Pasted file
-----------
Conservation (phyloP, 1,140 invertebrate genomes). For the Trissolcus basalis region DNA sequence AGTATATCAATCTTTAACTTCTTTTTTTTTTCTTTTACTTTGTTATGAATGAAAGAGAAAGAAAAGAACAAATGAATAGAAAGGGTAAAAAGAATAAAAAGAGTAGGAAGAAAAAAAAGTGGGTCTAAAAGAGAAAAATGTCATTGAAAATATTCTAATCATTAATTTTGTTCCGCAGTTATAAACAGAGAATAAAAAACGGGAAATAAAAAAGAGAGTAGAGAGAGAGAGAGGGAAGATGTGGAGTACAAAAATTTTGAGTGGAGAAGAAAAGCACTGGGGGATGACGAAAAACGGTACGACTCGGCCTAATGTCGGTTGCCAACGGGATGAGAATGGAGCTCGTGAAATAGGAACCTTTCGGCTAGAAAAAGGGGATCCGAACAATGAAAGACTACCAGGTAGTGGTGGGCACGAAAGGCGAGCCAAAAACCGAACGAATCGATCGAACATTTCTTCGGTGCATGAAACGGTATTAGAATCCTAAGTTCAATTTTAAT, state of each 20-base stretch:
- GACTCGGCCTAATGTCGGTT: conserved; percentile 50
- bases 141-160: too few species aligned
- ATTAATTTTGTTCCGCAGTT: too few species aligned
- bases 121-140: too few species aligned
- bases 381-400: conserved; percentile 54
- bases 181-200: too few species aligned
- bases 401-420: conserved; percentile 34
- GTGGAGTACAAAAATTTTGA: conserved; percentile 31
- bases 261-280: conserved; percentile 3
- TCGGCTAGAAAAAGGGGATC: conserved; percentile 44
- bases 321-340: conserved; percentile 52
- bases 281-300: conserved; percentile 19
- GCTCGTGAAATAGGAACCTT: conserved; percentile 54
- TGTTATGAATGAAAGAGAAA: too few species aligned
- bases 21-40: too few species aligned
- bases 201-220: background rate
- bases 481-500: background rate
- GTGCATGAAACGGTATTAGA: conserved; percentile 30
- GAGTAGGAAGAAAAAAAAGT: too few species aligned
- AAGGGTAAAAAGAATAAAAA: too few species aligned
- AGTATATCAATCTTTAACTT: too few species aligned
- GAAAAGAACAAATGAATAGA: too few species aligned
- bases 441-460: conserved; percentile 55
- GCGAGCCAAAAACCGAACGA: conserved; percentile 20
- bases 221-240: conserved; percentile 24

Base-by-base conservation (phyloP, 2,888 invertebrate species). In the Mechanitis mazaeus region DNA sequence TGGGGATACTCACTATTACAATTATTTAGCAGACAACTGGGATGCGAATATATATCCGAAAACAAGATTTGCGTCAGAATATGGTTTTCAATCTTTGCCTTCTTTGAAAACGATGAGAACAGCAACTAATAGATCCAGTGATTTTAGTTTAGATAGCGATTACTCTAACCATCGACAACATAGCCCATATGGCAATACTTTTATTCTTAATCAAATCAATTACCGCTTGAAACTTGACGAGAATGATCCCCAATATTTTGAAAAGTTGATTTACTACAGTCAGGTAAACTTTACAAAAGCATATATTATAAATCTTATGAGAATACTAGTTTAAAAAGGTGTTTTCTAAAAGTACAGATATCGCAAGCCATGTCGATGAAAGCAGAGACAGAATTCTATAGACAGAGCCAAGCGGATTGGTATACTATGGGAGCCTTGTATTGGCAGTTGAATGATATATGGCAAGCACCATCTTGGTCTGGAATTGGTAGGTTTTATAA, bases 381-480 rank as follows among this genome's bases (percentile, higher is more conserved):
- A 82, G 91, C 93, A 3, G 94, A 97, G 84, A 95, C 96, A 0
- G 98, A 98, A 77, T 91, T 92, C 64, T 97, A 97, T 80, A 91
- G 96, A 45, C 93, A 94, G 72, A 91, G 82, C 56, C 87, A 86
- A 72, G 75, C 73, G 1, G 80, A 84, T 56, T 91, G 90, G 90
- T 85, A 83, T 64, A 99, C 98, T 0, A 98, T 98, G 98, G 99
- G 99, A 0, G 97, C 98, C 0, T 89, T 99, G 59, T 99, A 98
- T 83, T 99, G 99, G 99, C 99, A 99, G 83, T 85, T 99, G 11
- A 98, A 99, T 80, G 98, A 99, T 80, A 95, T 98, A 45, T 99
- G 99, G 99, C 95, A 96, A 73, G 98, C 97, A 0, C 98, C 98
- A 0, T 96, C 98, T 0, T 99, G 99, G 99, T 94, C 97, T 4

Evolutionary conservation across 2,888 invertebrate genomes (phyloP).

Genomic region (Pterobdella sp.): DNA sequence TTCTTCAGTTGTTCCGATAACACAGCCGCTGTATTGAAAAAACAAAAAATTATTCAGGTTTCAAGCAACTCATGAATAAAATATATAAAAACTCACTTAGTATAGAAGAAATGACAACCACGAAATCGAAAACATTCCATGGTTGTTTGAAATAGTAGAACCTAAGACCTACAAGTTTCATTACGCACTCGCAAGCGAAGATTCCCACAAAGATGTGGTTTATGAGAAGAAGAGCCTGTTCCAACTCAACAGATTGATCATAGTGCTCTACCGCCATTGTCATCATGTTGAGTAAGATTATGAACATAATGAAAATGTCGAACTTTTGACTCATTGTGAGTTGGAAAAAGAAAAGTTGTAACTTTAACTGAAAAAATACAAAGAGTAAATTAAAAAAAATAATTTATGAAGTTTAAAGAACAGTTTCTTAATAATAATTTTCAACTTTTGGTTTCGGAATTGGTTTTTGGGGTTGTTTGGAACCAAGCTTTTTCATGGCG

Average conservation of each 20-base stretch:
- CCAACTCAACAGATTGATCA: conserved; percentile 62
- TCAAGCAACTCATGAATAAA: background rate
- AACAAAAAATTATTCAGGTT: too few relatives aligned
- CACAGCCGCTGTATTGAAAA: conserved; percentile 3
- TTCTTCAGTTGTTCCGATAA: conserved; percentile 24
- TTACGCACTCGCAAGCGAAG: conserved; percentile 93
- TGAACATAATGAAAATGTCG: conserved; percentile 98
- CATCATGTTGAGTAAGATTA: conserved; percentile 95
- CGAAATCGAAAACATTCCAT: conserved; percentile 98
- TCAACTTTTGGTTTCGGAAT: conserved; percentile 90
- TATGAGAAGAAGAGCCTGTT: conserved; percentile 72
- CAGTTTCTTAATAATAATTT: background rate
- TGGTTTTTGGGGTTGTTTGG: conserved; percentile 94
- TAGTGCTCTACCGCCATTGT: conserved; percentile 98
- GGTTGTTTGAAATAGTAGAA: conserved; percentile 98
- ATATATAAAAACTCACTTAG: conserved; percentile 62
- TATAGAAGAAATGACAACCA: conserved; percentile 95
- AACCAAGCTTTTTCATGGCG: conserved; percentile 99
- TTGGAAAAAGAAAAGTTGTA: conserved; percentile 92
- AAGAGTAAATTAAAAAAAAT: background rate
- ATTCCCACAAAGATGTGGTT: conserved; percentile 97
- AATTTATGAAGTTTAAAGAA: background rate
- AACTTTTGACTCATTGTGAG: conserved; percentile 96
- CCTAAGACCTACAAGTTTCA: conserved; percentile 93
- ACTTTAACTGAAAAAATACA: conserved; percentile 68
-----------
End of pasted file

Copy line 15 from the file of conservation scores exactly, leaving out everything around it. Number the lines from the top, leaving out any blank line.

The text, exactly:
- TGTTATGAATGAAAGAGAAA: too few species aligned